The Hong Kong Jockey Club enjoyed another good year in racing, and for
the 13th successive year donated more than $1 billion to charity organisations
and community projects, testimony to the strength of its non-for-profit
model, 'Racing for Charity'.
Hong Kong horses dominated the year's international
races in December with two winners in the four international events. Silent
Witness triumphed in the Hong Kong Sprint and Lucky Owners
won the Hong Kong Mile. Both horses were trained by Tony Cruz, a former
multiple champion jockey in Hong Kong, and ridden by South African jockey
During the year, Hong Kong was elected chairman of
the Asian Racing Federation, in which it leads the action against illegal
gambling as well as off-shore betting operators with the promotion of
the 'Good Neighbour Policy'. Hong Kong is also vice chairman of the International
Federation of Horseracing Authorities.
The club continues to enhance its wide range of racecourse
facilities. Construction has begun on a new Sha Tin paddock with a retractable
roof, and a huge Diamond Vision Screen is now in use at Sha Tin. The Guinness
Book of World Records cited this as the world's largest outdoor television
screen. In addition, the club is advancing rapidly with a programme called
STRIDE (for Sectional Timing Racing Information Dynamic Entertainment),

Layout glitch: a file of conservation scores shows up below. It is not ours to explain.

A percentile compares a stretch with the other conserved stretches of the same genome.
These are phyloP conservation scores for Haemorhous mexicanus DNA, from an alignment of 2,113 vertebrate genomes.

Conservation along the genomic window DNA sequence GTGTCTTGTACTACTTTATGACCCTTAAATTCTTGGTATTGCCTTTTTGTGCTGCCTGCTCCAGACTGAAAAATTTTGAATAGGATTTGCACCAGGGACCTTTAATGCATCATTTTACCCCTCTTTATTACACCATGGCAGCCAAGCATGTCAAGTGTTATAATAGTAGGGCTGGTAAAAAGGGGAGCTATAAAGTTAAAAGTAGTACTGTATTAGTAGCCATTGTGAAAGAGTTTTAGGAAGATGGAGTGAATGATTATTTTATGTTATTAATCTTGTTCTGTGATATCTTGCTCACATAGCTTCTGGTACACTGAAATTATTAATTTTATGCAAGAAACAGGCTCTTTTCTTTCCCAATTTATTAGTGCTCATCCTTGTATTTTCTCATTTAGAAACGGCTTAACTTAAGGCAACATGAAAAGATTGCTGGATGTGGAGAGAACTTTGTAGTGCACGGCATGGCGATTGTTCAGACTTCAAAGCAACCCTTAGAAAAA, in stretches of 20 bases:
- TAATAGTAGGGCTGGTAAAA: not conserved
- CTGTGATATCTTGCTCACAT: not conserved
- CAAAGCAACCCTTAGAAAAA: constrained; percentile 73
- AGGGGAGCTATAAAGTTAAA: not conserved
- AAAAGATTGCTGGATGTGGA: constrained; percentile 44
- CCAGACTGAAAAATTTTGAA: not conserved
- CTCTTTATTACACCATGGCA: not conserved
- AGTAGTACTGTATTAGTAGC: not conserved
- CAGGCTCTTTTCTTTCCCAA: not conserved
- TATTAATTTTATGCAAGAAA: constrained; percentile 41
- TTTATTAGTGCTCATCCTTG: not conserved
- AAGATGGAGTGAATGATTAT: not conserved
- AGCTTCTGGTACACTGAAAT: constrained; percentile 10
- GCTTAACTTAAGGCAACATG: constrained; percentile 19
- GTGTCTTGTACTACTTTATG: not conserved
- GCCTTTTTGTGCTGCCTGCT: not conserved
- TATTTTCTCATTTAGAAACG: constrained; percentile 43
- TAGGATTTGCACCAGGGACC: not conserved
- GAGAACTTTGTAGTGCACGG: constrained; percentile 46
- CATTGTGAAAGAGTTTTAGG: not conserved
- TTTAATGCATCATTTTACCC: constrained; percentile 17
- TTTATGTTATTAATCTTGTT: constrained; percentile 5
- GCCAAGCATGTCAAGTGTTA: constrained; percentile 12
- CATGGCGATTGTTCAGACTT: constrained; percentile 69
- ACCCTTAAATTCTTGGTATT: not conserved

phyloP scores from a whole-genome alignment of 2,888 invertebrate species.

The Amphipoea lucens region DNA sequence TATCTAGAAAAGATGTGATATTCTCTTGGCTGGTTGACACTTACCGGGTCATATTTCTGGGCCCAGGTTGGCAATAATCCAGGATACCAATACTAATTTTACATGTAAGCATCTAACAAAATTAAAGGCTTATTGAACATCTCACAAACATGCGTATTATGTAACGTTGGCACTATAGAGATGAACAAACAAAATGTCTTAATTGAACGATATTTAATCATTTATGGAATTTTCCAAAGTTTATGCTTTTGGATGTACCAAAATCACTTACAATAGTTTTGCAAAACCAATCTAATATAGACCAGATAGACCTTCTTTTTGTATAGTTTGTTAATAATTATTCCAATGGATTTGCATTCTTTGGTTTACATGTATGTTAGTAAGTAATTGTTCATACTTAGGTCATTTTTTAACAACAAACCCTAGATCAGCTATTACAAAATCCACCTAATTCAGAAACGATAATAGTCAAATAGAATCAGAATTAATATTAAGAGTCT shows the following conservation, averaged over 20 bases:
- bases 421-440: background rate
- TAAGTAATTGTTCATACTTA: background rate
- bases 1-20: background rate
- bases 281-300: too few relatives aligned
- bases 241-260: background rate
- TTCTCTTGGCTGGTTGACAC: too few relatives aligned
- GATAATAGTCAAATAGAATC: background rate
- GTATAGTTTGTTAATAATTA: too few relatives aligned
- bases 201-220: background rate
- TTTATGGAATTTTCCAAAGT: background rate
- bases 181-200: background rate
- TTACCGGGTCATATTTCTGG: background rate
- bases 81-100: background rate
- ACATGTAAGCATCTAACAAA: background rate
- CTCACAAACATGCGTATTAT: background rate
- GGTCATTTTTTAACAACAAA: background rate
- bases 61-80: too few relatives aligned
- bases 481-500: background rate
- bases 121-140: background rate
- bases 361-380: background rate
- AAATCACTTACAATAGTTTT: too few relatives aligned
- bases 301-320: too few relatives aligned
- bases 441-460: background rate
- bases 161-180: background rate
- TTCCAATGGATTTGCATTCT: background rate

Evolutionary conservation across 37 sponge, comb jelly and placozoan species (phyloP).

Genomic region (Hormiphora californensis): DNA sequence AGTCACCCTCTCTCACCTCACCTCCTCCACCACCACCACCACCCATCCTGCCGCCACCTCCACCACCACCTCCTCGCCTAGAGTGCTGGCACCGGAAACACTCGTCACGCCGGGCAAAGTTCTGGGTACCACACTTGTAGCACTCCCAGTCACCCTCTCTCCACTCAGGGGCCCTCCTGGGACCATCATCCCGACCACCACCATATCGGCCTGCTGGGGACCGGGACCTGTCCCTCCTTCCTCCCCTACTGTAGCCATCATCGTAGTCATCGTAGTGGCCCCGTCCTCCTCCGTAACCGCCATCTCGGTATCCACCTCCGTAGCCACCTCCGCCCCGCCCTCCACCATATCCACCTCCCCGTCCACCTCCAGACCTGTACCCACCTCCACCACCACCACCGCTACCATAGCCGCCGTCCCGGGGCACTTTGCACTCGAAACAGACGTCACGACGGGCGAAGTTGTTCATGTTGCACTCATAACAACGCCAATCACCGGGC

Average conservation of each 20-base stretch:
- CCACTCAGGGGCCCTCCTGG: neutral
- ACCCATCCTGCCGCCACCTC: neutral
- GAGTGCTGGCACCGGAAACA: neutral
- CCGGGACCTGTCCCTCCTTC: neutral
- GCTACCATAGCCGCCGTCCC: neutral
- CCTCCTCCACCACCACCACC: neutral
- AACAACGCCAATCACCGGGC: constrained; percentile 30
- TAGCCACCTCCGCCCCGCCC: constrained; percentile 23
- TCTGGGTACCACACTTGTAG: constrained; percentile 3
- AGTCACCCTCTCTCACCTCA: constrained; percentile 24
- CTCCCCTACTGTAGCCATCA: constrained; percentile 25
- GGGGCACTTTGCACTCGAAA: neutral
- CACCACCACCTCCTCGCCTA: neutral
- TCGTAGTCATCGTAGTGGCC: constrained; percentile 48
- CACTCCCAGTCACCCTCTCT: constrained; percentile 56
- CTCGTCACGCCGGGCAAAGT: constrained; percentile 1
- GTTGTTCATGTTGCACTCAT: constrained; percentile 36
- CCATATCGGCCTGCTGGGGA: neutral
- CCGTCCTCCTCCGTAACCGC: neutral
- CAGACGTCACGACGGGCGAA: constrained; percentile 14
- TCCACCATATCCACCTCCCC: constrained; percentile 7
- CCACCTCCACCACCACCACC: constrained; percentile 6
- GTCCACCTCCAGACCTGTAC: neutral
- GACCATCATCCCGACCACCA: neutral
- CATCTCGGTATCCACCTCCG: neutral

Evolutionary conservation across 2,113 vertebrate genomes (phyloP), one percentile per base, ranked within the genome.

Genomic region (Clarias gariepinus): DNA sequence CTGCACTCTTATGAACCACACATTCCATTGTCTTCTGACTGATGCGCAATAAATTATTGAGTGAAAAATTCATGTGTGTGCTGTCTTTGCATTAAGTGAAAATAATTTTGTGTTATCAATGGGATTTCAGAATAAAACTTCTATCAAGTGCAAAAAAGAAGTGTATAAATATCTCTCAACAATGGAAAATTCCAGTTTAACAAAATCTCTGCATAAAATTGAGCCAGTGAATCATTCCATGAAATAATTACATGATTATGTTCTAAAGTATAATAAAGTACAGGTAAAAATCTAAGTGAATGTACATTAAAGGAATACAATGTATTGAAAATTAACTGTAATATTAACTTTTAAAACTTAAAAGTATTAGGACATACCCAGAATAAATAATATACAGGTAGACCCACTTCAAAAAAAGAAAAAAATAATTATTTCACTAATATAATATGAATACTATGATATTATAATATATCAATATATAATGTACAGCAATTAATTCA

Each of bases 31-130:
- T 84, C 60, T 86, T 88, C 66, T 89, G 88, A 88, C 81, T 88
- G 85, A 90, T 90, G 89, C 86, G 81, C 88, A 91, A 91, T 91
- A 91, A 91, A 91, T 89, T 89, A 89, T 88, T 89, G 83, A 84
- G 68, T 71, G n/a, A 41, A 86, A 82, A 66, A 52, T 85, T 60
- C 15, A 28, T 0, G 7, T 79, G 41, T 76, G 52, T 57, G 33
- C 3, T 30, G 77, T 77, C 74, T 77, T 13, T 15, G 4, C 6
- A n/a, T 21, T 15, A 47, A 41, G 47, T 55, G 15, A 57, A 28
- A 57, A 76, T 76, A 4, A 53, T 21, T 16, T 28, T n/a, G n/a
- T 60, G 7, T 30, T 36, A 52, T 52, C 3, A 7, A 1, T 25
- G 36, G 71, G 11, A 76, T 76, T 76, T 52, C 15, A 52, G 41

which utilises technology similar to global positioning satellite technology
to continuously track horses in a race.
To assist the Government in combating illegal gambling,
football betting under a club subsidiary began on August 1. The Legislative
Council passed the necessary amendments to the Betting Duty Ordinance
on July 10 to allow this development.
Despite a drop in turnover in its financial year ended
in June, the club donated $1,012 million to 126 charitable and community
When SARS struck Hong Kong early in the year, the
club donated $100 million to help schools provide a clean environment
for their students and teachers, by undergoing thorough cleansing, when
classes resumed after the outbreak waned. The club also made a supplementary
grant of $25 million to help non-profit kindergartens and non-governmental
organisations operating day and home-based social service units maintain
cleaner environments to help stop the spread of the disease.
Besides this, the club also allocated $500 million
towards the establishment of a Centre for Health Protection to strengthen
the public health infrastructure in Hong Kong.
The betting duty paid by the club amounted to 11.7
per cent of the total revenue collected by the Inland Revenue Department
in the 2002-03 fiscal year. The betting duty comprised $9,726 million
in horse racing and $1,195 million in Mark Six lotteries.